Saturday, October 09, 2004

The meaning of 'mere'

The meaning of 'mere'

Updated 00:53am (Mla time) Oct 09, 2004
By Isagani Cruz
Inquirer News Service



Editor's Note: Published on page A12 of the October 9, 2004 issue of the Philippine Daily Inquirer


A READER who did not choose to identify himself wrote me recently with a mild reproof. He says that for "one who is a stickler for words," -- his own phrase -- I should not have made the mistake of describing Senator Bong Revilla in my article on "The three misfits" (June 13, 2004) as "a mere high school graduate." He particularly regrets my use of the word "mere" because he believes it was derogatory not only to the senator but to all other persons who, like him, have not reached college level.

As the criticism is unfair, I will plead innocent right away. It was never my intention to belittle high school graduates per se for not having entered college. There are various reasons for this decision and lack of intelligence is only one of them (although being a college student does not automatically make one intelligent). Among the other reasons are insufficient funds, loss of interest in pursuing more studies, marriage and the demands of other activities, poor health, and even boredom. Many persons feel that graduation from high school should complete their education and it is time to make a living.

In fact, a college education is not necessary to complete a person's formal studies. A person may graduate from college without learning anything; on the other hand, a person who has never studied in college may be more learned from his own self studies or even because only of his native intelligence and talents.

My best example of the accomplished individual is one who never even finished high school but so distinguished himself as a writer -- essayist and storyteller and poet -- and justly deserved the title of National Artist and the admiration of the literary world. This man was the multi-awarded dropout from high school: the late Nick Joaquin. I would never have described him as a mere high school graduate (as he was not even that in fact) nor could anyone else with a string of academic degrees look down on him for his meager formal studies.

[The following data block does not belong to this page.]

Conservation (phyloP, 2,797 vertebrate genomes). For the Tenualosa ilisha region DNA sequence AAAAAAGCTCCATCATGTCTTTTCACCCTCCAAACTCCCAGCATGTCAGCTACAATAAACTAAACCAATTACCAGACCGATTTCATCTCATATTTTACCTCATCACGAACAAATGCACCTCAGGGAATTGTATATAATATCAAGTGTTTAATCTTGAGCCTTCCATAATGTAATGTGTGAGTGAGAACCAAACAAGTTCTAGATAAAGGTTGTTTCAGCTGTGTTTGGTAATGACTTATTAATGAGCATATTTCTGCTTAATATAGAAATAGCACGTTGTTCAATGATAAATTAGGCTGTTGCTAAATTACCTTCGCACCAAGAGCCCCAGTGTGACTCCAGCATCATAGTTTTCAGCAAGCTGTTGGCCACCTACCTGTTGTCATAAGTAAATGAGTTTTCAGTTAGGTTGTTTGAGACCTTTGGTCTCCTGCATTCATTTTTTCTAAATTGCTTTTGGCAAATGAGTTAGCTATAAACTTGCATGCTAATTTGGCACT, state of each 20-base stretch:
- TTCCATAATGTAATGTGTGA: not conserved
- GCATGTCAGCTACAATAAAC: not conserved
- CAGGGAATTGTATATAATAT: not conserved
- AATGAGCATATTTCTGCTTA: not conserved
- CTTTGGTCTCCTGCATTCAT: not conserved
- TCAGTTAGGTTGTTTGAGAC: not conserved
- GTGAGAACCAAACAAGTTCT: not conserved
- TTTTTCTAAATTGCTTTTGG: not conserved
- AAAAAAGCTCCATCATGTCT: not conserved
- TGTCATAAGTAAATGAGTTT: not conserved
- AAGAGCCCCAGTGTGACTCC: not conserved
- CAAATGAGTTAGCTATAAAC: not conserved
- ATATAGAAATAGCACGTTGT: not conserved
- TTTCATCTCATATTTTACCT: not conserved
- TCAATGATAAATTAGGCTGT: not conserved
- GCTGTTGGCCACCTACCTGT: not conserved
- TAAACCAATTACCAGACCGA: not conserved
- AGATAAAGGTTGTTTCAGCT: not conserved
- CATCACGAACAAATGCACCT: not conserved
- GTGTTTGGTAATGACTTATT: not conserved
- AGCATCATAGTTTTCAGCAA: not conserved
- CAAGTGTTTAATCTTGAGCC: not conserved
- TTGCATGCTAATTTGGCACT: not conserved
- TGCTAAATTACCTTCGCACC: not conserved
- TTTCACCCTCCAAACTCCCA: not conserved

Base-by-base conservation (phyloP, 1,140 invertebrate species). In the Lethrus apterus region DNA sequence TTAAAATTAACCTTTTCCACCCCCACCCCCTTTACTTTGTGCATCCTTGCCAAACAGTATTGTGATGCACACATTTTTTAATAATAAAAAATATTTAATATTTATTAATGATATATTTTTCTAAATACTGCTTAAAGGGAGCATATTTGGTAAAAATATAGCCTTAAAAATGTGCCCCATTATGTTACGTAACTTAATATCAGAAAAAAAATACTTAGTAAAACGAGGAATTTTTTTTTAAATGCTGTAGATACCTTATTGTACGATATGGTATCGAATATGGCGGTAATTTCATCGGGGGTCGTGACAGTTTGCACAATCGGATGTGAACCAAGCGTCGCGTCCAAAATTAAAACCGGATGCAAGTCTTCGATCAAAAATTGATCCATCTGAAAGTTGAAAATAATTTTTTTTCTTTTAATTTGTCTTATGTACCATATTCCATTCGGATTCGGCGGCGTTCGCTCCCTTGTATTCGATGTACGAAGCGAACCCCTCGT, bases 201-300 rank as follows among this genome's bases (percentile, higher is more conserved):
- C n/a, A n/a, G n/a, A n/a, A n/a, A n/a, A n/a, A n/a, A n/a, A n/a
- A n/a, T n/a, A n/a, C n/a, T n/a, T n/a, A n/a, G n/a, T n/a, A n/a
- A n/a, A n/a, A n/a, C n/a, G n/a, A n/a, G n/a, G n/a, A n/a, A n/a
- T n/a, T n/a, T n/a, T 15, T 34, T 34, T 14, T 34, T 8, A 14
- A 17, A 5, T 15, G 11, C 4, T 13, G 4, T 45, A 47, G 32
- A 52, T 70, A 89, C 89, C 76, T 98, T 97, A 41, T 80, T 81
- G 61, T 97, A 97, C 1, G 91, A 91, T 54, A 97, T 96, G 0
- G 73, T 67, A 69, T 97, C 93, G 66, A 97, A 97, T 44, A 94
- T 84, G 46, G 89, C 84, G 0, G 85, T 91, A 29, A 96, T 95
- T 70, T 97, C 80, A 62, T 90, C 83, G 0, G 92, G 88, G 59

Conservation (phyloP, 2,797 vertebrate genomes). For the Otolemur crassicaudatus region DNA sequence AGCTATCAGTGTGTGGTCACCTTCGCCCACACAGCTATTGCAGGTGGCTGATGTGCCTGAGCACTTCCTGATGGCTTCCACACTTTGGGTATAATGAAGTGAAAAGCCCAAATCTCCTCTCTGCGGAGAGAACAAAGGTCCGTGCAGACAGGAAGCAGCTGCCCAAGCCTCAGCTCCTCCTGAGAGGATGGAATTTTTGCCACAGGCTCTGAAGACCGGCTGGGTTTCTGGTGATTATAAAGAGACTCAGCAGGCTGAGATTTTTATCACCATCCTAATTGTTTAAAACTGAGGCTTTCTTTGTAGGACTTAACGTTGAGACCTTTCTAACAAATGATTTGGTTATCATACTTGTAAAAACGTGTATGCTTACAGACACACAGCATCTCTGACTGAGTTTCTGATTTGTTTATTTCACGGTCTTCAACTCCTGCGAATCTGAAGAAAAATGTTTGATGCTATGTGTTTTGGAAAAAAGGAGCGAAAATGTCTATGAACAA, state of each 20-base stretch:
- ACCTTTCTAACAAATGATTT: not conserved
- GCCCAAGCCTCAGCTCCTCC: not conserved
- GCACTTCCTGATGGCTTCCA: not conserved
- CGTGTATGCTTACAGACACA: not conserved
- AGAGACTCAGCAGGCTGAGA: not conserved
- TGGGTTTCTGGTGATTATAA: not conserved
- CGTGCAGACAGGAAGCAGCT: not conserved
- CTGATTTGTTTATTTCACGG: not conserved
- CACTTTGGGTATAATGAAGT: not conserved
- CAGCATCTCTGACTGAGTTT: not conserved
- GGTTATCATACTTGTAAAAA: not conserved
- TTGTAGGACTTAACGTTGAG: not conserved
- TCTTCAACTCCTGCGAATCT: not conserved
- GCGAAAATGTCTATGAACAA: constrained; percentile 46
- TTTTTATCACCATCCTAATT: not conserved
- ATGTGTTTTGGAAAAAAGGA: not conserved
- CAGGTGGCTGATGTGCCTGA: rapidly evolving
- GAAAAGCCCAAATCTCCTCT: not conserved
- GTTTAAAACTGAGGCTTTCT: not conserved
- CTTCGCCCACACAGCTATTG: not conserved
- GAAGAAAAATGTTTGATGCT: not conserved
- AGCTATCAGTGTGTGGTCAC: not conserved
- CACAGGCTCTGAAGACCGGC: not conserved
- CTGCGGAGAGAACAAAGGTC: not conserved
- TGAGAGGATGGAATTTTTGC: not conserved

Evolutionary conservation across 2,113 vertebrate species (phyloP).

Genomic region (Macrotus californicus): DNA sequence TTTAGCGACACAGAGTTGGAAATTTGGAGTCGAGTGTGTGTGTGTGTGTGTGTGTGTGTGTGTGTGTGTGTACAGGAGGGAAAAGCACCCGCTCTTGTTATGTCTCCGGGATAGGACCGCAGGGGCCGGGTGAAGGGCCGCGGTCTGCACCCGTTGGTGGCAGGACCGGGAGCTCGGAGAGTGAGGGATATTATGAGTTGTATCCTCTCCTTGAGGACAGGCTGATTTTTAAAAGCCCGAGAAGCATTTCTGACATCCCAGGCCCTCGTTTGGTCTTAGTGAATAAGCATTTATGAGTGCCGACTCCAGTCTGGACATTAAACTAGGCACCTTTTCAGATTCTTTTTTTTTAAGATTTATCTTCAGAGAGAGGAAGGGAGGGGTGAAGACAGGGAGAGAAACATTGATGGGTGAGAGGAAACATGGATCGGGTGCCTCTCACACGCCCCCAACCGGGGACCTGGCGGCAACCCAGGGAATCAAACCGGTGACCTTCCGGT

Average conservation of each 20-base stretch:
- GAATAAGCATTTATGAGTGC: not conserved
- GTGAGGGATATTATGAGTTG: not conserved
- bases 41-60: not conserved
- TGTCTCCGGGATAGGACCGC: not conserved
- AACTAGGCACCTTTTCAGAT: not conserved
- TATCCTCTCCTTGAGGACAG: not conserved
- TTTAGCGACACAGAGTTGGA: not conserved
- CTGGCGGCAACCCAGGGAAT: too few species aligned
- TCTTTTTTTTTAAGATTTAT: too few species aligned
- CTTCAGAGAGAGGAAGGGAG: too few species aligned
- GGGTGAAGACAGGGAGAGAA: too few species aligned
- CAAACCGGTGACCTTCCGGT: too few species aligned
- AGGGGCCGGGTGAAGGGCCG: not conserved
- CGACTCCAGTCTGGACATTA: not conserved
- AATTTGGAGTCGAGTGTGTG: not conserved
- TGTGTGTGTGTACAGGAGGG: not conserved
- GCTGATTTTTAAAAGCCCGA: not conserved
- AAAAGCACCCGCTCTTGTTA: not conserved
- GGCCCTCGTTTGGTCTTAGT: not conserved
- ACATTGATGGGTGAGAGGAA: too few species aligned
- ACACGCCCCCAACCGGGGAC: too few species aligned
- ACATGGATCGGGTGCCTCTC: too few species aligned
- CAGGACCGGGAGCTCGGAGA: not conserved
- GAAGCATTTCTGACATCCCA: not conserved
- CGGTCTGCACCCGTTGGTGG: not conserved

And since we are speaking of the mere non-graduates, let us not forget the erudite Blas F. Ople, who entered law school but never finished the course because of other callings. He spoke better English than college professors and knew more of Philippine history and politics, international affairs, and philosophy and letters than many of his colleagues and contemporaries. In the Senate where he sat with be -- degreed alumni from post-graduate courses abroad, not a single one of them could claim to be more intellectual than Ople.

In my recent article on the American presidents (Sept. 11, 2004) I mentioned nine of them, including Washington and Lincoln -- and Truman too in the last century -- who received little or no formal schooling. Yet some of them acquitted themselves favorably in office and could not be considered "mere" students because they had no college degrees. By contrast, Senator Miriam Defensor-Santiago has described the chamber to which she belongs a "Senate of idiots" although all its members have what she calls "reasonable resum├ęs" and can recite scripted speeches ghost-written for them by others.

I had a classmate in the Legarda Elementary School many decades ago who was brighter than many of us. He enrolled with us at the Mapa High School when we finished grade school but had to stop during his first year because he had to help his mother earn a living for the family when his father died. He was working in a printing shop the last time I saw him, and I am hoping that he eventually got to own the business, given his native abilities. I would never have described him as a mere high school student inferior to other persons who got to study in college and even managed to graduate at last after a lot of flunking grades.

So my dear anonymous friend who would chide me for calling Bong Revilla a mere high school graduate, please understand that I did not mean to underrate him as such. I do not consider high school students inferior because they are lower than college students. They are lower in rank, but not necessarily in intelligence. The fact is that I used the word "mere" only in a comparative sense to distinguish high school students from students on the collegiate level. That is all. It is like saying that one is a mere freshman compared to the other students who are sophomores and juniors and seniors.

Let me take this occasion to comment on the modesty of my colleagues on the Supreme Court when we were there who had taken post-graduate studies in foreign schools and had earned impressive-sounding academic degrees. I never had their opportunities but not a single one of them flaunted his distinctions before me like a pretentious and patronizing pedant. I truly appreciate that none of these humble peers considered me a "mere" justice because I was land-locked, so to speak, and had not studied abroad like them.

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